So… it’s been a few weeks since I’ve updated this – sorry for the lag in new stuff! But I’m back now, survived finals week and have another excellent semester under the belt. So, on with the show!
I was torn when deciding on my studio classes for this past semester. I knew I wanted to take a class using 3-dimensional media, either ceramics or sculpture. Ceramics happened to fit my schedule better, so it won out – and I have to say I’m quite happy it did. Something about working so intimately with a material is very appealing. More than any other medium I have worked with, clay truly feels alive in your hands. Friends claim I’m addicted… and well, that’s a fair assessment. Won’t be giving it up anytime soon. Now that the semester is over I’d thought I’d use this post to share some of my work from the studio, and of course talk a bit about the process (you knew it was coming!).
At the beginning of the semester we were asked to think about our expectations for the course, and what we wanted to get out of it. I had figured that I’d spend a lot of time on the wheel, making mugs and bowls and whatnot, trying to hone my skills in the direction of functional pieces. It would have been neat to have a bunch of really cool mugs to give to friends… alas by semester’s end I had made very few mugs, and even fewer I could claim to be proud of. But I wasn’t disappointed! Rather, I am excited for the direction my ceramics work has taken. As you can see from the photos up above, the objects I’m making look nothing like bowls, mugs, or plates. Nope. I’ve been making clay whistles, which some of you may know better as ocarinas.
I hadn’t intended to make musical instruments going in to the class. The idea struck me after another ceramics student had started tapping out different tones on a series of mugs she had just taken out of the kiln. It was those few notes that planted the idea in my head. In class I had been experimenting with constructing strange organic shapes out of slabs of clay, and I decided I would apply what I had been learning in the process to making instruments. Funny how ideas can come out of nowhere – we just have to be attentive and open to letting them find us!
My first attempts resulted in some very bulky, odd shaped blobs with mouthpieces attached. But they made noise (couldn’t call it anything more than noise at that point)! I had the basic principles down for making them work, and so I started refining the form. My concern has been primarily that of visual form, and the sound that they make has been almost an afterthought. Hopefully now that I have found a shape that feels natural to me, I can start paying more attention to the tonal qualities as well.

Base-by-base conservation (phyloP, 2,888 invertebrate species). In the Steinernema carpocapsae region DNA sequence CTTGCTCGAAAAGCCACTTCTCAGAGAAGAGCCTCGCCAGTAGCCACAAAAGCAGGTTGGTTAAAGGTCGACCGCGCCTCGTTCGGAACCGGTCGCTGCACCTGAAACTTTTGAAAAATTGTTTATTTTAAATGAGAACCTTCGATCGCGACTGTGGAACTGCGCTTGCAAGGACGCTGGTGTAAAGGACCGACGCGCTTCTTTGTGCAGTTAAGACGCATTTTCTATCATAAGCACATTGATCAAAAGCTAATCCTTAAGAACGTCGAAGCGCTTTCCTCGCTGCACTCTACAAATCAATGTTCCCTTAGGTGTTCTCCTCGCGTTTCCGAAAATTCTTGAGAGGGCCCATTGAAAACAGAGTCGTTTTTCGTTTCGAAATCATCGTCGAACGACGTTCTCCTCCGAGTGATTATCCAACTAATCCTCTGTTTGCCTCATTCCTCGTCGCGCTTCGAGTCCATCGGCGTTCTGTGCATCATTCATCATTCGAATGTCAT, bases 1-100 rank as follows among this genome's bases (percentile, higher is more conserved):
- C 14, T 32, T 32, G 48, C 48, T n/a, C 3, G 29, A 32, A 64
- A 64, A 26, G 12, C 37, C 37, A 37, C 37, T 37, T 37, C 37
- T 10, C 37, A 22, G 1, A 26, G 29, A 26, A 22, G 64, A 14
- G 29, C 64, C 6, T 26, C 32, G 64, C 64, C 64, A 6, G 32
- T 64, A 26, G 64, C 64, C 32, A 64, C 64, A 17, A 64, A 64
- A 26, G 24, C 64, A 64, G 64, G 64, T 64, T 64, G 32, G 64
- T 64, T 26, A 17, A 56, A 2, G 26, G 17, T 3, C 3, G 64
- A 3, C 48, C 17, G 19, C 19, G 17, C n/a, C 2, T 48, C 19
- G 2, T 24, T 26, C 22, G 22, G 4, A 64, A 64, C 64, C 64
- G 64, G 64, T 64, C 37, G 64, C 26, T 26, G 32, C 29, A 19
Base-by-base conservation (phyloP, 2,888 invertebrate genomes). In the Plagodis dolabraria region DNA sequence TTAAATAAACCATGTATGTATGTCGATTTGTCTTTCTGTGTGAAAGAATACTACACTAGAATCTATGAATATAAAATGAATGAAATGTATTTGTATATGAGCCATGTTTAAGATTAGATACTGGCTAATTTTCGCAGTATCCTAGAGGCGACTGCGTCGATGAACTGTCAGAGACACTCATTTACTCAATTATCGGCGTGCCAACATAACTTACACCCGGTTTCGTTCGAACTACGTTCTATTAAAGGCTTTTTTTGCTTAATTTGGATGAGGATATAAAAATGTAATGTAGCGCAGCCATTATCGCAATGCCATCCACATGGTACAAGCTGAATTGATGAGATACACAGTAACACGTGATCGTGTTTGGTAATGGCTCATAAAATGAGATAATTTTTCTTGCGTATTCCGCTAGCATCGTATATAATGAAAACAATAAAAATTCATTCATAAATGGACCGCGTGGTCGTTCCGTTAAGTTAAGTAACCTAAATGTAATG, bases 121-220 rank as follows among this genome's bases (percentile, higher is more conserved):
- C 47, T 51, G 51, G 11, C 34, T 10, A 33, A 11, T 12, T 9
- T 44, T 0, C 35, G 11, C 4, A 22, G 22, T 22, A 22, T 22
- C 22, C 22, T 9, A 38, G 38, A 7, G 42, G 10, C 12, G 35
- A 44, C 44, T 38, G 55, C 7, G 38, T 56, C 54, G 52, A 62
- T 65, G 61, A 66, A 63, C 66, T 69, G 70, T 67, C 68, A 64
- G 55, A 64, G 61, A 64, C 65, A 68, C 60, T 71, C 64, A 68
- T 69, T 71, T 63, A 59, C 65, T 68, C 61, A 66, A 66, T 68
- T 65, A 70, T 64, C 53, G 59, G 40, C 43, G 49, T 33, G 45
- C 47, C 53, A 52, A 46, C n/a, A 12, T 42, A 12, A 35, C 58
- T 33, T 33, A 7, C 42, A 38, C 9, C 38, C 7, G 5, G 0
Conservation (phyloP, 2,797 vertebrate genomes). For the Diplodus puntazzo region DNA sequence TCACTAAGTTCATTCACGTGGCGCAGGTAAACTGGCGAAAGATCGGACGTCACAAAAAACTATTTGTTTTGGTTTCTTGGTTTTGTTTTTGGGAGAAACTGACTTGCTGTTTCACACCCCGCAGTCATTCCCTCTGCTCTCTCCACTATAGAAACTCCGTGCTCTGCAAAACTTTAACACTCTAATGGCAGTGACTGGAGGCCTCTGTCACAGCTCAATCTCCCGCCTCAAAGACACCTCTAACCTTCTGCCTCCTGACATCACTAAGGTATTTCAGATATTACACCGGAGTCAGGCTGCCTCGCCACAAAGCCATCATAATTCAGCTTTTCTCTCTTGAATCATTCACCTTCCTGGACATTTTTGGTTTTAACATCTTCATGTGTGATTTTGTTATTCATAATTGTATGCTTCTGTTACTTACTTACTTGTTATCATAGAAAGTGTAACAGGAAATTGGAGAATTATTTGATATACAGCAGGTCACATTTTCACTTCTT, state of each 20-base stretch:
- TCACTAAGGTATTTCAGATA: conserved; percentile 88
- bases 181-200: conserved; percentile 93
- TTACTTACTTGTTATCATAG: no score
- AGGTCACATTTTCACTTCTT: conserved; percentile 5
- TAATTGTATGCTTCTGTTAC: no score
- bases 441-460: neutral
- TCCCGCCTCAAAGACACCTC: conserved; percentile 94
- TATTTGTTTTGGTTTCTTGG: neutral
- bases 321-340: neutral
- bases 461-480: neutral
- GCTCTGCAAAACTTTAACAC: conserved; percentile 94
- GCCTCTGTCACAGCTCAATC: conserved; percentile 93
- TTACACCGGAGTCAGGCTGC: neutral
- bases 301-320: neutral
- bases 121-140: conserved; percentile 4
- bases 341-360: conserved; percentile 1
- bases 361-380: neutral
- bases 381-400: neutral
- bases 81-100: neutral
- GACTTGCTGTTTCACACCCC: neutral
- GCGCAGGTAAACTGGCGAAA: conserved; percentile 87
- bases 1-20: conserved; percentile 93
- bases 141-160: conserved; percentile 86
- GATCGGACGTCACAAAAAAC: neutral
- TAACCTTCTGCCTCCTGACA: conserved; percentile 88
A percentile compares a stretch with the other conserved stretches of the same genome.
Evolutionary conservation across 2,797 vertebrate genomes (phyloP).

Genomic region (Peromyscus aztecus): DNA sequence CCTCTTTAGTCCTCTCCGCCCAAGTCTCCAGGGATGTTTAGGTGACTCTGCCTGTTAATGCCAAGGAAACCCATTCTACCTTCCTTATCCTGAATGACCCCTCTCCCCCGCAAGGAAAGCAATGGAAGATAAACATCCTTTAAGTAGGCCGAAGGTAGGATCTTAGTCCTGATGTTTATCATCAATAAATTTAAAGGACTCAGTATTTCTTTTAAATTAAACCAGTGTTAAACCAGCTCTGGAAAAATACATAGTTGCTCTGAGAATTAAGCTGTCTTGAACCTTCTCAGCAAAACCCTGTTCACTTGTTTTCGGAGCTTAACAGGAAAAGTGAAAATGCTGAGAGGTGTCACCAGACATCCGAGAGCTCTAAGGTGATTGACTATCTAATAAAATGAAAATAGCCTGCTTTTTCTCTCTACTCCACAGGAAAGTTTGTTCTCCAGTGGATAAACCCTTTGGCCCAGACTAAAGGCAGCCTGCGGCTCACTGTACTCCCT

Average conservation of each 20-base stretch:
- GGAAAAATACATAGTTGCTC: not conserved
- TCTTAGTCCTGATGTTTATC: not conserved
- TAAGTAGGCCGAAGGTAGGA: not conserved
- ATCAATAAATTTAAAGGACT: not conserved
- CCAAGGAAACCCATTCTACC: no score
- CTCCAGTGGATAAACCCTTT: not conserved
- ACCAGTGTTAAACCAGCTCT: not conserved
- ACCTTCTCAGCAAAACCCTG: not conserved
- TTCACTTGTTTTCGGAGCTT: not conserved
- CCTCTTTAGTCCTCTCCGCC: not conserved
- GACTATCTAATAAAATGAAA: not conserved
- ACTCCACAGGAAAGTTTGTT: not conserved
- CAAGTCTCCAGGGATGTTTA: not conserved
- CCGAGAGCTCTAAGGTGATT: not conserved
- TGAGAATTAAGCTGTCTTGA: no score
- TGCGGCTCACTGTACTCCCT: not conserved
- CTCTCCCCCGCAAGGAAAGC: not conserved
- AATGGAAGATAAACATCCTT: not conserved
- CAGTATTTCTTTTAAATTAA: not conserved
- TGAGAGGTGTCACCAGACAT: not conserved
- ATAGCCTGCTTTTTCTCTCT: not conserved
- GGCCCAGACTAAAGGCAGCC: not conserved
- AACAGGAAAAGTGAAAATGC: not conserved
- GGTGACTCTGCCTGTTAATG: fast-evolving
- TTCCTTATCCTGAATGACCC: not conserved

The process of making these guys is so much fun! It’s the kind of problem solving that you can enjoy. I throw a flat slab of clay, and then cut out shapes. After that it is a matter of finding a way to twist and fold the slab so that it forms an interesting volume. They are like strange little puzzles that consist of only one malleable piece, and you have to find a way to make each edge meet, folding the form around in your head until you think you have a viable solution. Near the end of the semester I started to settle down into one form that just feels right, which you can see in the photos above. The shape is just meant to be held – the hand wraps around it and it just feels like it belongs there (well, they were made for mine, so perhaps thats why I feel that way 🙂
Once the body is finished, finger holes have to be put in, and these can be just as exciting. How many holes can I put in before it looks too cluttered? How should I group them? Should they follow the contours of the shape, or oppose them? The mouthpiece needs to be positioned with the same critical eye. And glazing – that gets even more complicated. I haven’t even begun to understand how glazing works. There is still so much more room for evolution and experimentation!
I ought to stop now, I’m getting long winded again. I am curious to know what sort of imagery you see in these shapes though. All sorts of things have been suggested: birds, stingrays, fish, leaves, even pizza pockets(?). The birds and marine life ring most true to me, but I love that they remind some people of food! What do you see?
p.s. – yes, these work! Some really cool people even taught me how to play Mary had a Little Lamb – thanks friends!